a chemical element, atomic number 14, atomic weight 28.086, symbol Si. (See Appendix 6.)
sil·i·con (Si), (sil'i-kon),
A nonmetallic element, atomic no. 14, atomic wt. 28.0855, occurring in nature as silica and silicates; in pure form, used as a semiconductor and in the manufacture of solar cells; also found in certain polysaccharide structures in mammary tissue.
[L. silex, flint]
silicon /sil·i·con/ (sil´ĭ-kon) a chemical element, at. no. 14, symbol Si.
silicon carbide a compound of silicon and carbon used in dentistry as an abrasive agent.
Etymology: L, silex, flint
a nonmetallic element, second to oxygen as the most abundant of the elements in the earth's crust. Its atomic number is 14, and its atomic mass is 28.09. It occurs in nature as silicon dioxide and in silicates. The silicates are used as detergents, corrosion inhibitors, adhesives, and sealants. Elemental silicon is used in metallurgy and in transistors and other electronic components. About 60% of the rocks in the earth's crust contain silicon, and silica dust is associated with many mining operations. Protracted inhalation of silica dust can cause silicosis, which increases the susceptibility to other pulmonary diseases.
silicon A grey-black, non-metallic semiconducting element (atomic number 14; atomic weight 28.09) that occurs in nature as silica and silicates, which is present in whole grains and in organ meats. Silicon is integral to semiconductors and solar batteries, and is essential for normal growth and skeletal development in rats and chickens; a silicon deficiency state is not known to exist in humans.
silicon A nonmetallic element–atomic number 14, atomic weight 28.086 present in nature as silica and silicates; silicon is integral to semiconductors and solar batteries, and essential for normal growth and skeletal development in rats and chickens; a silicon deficiency state is not known in man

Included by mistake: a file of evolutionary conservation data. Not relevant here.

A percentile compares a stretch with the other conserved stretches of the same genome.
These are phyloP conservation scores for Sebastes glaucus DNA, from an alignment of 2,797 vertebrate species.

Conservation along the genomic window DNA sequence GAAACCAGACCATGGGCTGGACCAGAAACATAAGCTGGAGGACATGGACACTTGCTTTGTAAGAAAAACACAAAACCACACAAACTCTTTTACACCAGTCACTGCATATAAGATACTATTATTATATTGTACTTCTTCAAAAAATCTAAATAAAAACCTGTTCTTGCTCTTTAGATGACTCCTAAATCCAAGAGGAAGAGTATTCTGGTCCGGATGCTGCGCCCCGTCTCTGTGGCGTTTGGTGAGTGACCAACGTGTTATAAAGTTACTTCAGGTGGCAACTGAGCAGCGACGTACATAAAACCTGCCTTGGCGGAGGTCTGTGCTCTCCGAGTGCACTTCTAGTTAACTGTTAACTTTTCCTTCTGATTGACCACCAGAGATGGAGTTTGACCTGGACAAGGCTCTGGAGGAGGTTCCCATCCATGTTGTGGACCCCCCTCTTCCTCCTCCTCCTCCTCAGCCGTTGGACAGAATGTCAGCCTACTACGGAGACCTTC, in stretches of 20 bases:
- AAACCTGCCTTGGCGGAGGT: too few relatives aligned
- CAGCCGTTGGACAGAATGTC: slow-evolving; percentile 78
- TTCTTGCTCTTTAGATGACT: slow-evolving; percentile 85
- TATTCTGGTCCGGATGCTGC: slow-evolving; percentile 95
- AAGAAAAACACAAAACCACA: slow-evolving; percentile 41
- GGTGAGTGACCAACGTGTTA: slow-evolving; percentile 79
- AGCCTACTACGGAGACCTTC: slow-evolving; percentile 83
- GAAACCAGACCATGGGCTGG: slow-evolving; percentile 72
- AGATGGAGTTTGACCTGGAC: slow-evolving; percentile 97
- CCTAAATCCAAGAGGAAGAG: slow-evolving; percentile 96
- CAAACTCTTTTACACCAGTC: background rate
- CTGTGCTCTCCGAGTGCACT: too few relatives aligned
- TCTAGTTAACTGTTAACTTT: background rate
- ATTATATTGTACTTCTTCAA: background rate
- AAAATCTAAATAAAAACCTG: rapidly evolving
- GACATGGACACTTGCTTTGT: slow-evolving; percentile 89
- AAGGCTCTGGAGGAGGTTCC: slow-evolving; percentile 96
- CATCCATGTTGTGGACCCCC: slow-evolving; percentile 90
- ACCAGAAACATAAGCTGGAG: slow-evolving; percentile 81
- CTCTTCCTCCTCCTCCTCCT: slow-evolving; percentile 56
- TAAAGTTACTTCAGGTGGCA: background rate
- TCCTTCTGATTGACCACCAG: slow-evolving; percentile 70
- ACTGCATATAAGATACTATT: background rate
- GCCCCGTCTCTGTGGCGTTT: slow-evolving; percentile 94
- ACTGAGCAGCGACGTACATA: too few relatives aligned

sil·i·con (Si) (sil'i-kon)
A very abundant nonmetallic element, atomic no. 14, atomic wt. 28.0855, occurring in nature as silica and silicates; in pure form, used as a semiconductor and in solar batteries; also found in certain polysaccharide structures in mammary tissue.
[L. silex, flint]
n a mineral/element (Si) that has been used for osteoporosis to increase the integrity and strength of the connective tissue matrix of bone.
a chemical element, atomic number 14, atomic weight 28.086, symbol Si. See Table 6. See also silica
Patient discussion about silicon
Q. Do any of you with FM have silicone breast implants, or have you ever had them? How about saline? My silicone implants expired on the surgeon's shelf before they went in my body. Both implants ruptured and disintegrated within 5 years of implantation. I was diagnosed with FM shortly after 2 surgeries to remove silicone goo.
Just wondering if anyone else has made the connection. Thank you!
A. As far as I know several studies failed to prove there is a connection between rupture of breast implants and fibromyalgia, as did the FDA conclude. Indeed I heard about one study that found this connection, but it seemed like a very problematic one.More discussions about silicon
You can read about this subject here (http://en.wikipedia.org/wiki/Breast_implants#Claims_of_systemic_illness_and_disease)